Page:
You are probably sick to death of hearing about menopause so let's change it up and talk about something new.

What about man-o-pause?

It is a real thing or just something conjured up by male sympathizers so women don't get all the 'glory'?

You know … Feel sorry for us guys. We've got life-altering things going on, too.

Most post middle aged women living with post middle aged husbands will confirm something has definitely taken place as their husbands aged, but they're not sure what it is. They only know he's … different.

Granted, the changes men undergo in midlife may not be as radical as what women experience but they do suffer hormonal dips, like females.

Bye, Bye Testosterone

You know the stuff that makes them aggressive, hurly-burly He-men, who can leap a building in a single bound, which was probably what attracted you to him in the first place? That stuff is testosterone.

When men are young, they've got it in spades. When it takes a nosedive, and it does, it has an effect on a man and not in a good way.

When a person experiences biological alterations in his body, psychological changes are apt to take place as well. Behaviors may change as a result. This is often referred to as a midlife crisis in men.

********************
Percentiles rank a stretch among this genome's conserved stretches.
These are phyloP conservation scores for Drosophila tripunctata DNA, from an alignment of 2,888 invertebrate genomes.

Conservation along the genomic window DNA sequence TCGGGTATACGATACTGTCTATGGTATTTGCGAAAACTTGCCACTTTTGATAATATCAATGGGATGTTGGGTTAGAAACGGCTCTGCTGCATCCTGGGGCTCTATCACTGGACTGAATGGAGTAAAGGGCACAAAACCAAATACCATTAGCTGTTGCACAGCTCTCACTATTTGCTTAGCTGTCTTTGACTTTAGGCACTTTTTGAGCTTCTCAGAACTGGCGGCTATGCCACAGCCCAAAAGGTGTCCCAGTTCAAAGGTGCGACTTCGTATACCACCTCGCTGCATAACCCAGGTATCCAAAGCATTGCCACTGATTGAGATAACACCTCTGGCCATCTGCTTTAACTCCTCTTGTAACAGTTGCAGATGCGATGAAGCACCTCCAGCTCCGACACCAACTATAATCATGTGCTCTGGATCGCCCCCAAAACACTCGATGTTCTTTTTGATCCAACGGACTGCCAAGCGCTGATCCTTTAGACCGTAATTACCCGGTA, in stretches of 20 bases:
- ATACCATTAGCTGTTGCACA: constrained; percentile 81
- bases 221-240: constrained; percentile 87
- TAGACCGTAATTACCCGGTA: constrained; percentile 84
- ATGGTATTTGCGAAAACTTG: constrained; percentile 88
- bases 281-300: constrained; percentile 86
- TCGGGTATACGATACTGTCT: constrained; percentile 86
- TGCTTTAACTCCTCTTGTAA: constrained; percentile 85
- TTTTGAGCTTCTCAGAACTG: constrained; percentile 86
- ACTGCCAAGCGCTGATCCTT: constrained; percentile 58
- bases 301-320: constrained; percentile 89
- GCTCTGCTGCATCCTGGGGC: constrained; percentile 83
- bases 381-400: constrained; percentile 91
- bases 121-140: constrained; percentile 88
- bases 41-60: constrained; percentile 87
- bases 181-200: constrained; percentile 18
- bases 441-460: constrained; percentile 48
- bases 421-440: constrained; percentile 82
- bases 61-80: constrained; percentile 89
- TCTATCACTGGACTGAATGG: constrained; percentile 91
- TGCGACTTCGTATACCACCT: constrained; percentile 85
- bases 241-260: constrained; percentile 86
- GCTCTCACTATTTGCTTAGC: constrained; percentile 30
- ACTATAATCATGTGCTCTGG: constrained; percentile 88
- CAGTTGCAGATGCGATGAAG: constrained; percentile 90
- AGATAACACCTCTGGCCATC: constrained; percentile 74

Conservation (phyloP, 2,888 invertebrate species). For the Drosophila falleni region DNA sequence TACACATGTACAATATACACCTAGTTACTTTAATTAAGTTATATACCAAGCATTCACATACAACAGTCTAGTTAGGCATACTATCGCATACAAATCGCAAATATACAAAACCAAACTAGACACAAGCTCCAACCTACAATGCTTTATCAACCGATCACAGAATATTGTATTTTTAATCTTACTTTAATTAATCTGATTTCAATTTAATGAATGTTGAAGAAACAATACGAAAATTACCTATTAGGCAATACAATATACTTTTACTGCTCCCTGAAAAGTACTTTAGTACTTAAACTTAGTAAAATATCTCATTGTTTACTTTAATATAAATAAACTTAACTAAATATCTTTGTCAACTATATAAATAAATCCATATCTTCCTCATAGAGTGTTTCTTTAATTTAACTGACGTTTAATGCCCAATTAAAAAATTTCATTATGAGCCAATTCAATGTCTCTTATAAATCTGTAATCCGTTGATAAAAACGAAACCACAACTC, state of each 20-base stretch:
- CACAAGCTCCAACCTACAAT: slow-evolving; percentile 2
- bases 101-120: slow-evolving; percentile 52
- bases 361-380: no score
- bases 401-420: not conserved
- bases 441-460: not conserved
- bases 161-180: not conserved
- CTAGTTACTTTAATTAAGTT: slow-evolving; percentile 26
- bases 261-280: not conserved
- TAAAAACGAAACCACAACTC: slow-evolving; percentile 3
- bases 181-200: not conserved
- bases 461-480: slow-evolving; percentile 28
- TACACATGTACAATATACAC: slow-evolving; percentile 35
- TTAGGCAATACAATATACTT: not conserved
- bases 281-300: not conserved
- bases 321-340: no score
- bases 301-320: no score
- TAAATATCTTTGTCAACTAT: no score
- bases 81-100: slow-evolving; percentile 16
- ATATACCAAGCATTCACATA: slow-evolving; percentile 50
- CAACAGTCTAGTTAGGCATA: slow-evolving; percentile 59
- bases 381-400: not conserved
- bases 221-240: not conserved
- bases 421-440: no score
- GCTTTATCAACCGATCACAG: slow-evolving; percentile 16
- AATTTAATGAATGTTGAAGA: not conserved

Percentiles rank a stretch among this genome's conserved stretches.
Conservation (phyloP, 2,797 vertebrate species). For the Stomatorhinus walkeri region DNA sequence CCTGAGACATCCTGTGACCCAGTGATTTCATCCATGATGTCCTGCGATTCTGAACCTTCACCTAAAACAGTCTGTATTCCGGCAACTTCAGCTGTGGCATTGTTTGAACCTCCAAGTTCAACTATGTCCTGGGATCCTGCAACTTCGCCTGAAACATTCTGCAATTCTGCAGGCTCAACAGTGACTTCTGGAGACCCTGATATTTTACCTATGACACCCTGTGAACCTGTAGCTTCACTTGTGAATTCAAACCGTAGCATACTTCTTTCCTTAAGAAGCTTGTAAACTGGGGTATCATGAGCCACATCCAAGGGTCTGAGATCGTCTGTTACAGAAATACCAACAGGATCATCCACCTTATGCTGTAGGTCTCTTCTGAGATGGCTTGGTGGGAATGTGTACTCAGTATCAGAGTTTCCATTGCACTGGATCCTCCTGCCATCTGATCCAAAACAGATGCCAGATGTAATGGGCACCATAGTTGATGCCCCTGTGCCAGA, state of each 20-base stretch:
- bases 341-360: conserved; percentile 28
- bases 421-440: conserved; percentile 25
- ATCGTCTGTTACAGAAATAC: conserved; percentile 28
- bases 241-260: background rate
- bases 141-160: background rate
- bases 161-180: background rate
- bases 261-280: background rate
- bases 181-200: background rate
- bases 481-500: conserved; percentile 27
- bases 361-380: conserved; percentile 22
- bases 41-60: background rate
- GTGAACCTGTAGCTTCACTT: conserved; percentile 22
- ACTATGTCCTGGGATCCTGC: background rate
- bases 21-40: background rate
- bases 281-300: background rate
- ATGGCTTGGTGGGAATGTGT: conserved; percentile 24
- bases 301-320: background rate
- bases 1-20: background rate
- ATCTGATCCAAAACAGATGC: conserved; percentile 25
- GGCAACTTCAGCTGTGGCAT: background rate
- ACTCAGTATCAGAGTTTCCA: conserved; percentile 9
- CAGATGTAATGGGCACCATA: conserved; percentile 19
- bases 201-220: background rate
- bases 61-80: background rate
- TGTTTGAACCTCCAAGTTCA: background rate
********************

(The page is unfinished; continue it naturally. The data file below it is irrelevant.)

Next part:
The official name for man-o-pause is andropause. The term viropause is synonymous with andropause and means a waning or end of male virility.

Andropause refers to the decline of male androgenic hormones, such as testosterone. The decline typically takes place in middle age and post middle age.  

Is THAT What's Going On?

Has the man in your life lost interest in sex? Has his body gotten soft? Where did those hard muscles go?

Is he losing body hair along with the hair on his head? Is he more moody and temperamental than he used to be?

Does he look smaller in general than he previously was except for his mid-section, which is getting bigger by the day?

These are the symptoms of andropause.

Other Problems

Loss of testosterone leads to bone density decline. Older men, like older women, are at risk of acquiring osteoporosis, a disease of the bones.

Bone mineral density diminishes over time, the quantity and type of proteins in bones change and the bone microarchitecture weakens. People's bones break easily. As bone deteriorates, an individual becomes hunched over and may develop a dowager's hump.

Low testosterone levels can lead to loss of muscle mass as well.

Treatment

Getting your husband/partner to have a discussion about this may be comparable to pulling teeth. If nothing else, leave him a note, informing him there are treatments available for andropause. He may want to mull this over in private.

If the doctor determines a man is lacking testosterone, the hormone can be given either through injections, oral medicines, transdermal patches and gels (that go through the skin) and implantable slow-release, long-acting pellets.

The benefits of this therapy include lowered cholesterol, better sexual function, augmented bone density, improved lean muscle mass and strength, and a diminution in insulin resistance, which is a condition increasing the likelihood a person will become a diabetic.